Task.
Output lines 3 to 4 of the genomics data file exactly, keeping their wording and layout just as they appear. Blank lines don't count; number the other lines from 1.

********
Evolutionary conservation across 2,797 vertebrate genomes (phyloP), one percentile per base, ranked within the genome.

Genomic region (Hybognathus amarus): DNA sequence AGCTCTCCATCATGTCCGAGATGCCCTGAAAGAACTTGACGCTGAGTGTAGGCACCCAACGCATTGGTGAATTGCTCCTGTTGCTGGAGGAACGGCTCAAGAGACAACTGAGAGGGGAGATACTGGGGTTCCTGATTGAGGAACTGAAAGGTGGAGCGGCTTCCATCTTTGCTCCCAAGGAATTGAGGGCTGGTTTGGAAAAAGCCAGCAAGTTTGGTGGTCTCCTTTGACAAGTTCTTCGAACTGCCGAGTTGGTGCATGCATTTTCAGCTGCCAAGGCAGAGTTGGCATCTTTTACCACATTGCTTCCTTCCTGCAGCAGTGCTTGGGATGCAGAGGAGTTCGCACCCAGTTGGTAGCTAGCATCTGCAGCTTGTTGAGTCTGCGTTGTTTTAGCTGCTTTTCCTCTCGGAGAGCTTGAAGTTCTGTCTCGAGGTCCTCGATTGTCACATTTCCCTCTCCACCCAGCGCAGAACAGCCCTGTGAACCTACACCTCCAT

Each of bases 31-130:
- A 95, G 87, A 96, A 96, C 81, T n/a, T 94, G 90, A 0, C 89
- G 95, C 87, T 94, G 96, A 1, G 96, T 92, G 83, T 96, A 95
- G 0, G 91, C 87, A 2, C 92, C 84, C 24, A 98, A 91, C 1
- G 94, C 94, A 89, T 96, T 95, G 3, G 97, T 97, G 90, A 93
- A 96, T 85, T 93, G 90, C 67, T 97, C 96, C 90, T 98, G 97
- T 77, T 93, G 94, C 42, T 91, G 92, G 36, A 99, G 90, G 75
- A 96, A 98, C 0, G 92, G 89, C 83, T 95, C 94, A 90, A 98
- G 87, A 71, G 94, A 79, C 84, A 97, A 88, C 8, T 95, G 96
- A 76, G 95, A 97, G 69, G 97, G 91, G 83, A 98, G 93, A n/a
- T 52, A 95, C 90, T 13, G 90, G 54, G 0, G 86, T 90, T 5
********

Each of bases 31-130:
- A 95, G 87, A 96, A 96, C 81, T n/a, T 94, G 90, A 0, C 89